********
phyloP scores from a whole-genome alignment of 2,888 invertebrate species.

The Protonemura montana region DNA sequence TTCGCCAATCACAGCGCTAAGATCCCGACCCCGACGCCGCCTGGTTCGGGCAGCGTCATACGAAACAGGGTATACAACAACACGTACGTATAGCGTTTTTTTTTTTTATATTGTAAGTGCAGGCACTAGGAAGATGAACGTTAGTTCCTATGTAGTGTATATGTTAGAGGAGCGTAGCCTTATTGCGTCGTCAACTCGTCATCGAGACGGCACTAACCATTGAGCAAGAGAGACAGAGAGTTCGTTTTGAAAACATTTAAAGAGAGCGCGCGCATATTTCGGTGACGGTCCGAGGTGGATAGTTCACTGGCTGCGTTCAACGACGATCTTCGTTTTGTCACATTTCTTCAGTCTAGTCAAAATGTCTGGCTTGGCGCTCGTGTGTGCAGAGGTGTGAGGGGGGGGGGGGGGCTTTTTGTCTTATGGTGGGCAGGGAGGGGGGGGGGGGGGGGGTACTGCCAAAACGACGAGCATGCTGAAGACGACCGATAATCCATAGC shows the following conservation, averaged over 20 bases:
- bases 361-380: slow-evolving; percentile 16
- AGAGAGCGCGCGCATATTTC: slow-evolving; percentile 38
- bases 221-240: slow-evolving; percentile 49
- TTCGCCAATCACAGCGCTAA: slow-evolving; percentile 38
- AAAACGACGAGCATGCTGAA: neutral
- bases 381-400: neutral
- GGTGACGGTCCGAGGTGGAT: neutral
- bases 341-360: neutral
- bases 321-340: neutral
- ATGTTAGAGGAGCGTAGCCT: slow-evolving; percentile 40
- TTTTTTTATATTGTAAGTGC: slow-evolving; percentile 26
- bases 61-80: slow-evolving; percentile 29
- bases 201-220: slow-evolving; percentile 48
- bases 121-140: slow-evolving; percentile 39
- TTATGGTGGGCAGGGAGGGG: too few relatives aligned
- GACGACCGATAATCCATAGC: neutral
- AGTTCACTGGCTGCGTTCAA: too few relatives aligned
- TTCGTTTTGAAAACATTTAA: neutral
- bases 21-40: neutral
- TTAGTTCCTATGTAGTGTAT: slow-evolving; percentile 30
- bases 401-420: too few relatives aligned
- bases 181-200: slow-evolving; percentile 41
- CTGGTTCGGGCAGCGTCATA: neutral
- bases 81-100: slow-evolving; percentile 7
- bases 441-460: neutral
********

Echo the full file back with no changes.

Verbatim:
phyloP scores from a whole-genome alignment of 2,888 invertebrate species.

The Protonemura montana region DNA sequence TTCGCCAATCACAGCGCTAAGATCCCGACCCCGACGCCGCCTGGTTCGGGCAGCGTCATACGAAACAGGGTATACAACAACACGTACGTATAGCGTTTTTTTTTTTTATATTGTAAGTGCAGGCACTAGGAAGATGAACGTTAGTTCCTATGTAGTGTATATGTTAGAGGAGCGTAGCCTTATTGCGTCGTCAACTCGTCATCGAGACGGCACTAACCATTGAGCAAGAGAGACAGAGAGTTCGTTTTGAAAACATTTAAAGAGAGCGCGCGCATATTTCGGTGACGGTCCGAGGTGGATAGTTCACTGGCTGCGTTCAACGACGATCTTCGTTTTGTCACATTTCTTCAGTCTAGTCAAAATGTCTGGCTTGGCGCTCGTGTGTGCAGAGGTGTGAGGGGGGGGGGGGGGCTTTTTGTCTTATGGTGGGCAGGGAGGGGGGGGGGGGGGGGGTACTGCCAAAACGACGAGCATGCTGAAGACGACCGATAATCCATAGC shows the following conservation, averaged over 20 bases:
- bases 361-380: slow-evolving; percentile 16
- AGAGAGCGCGCGCATATTTC: slow-evolving; percentile 38
- bases 221-240: slow-evolving; percentile 49
- TTCGCCAATCACAGCGCTAA: slow-evolving; percentile 38
- AAAACGACGAGCATGCTGAA: neutral
- bases 381-400: neutral
- GGTGACGGTCCGAGGTGGAT: neutral
- bases 341-360: neutral
- bases 321-340: neutral
- ATGTTAGAGGAGCGTAGCCT: slow-evolving; percentile 40
- TTTTTTTATATTGTAAGTGC: slow-evolving; percentile 26
- bases 61-80: slow-evolving; percentile 29
- bases 201-220: slow-evolving; percentile 48
- bases 121-140: slow-evolving; percentile 39
- TTATGGTGGGCAGGGAGGGG: too few relatives aligned
- GACGACCGATAATCCATAGC: neutral
- AGTTCACTGGCTGCGTTCAA: too few relatives aligned
- TTCGTTTTGAAAACATTTAA: neutral
- bases 21-40: neutral
- TTAGTTCCTATGTAGTGTAT: slow-evolving; percentile 30
- bases 401-420: too few relatives aligned
- bases 181-200: slow-evolving; percentile 41
- CTGGTTCGGGCAGCGTCATA: neutral
- bases 81-100: slow-evolving; percentile 7
- bases 441-460: neutral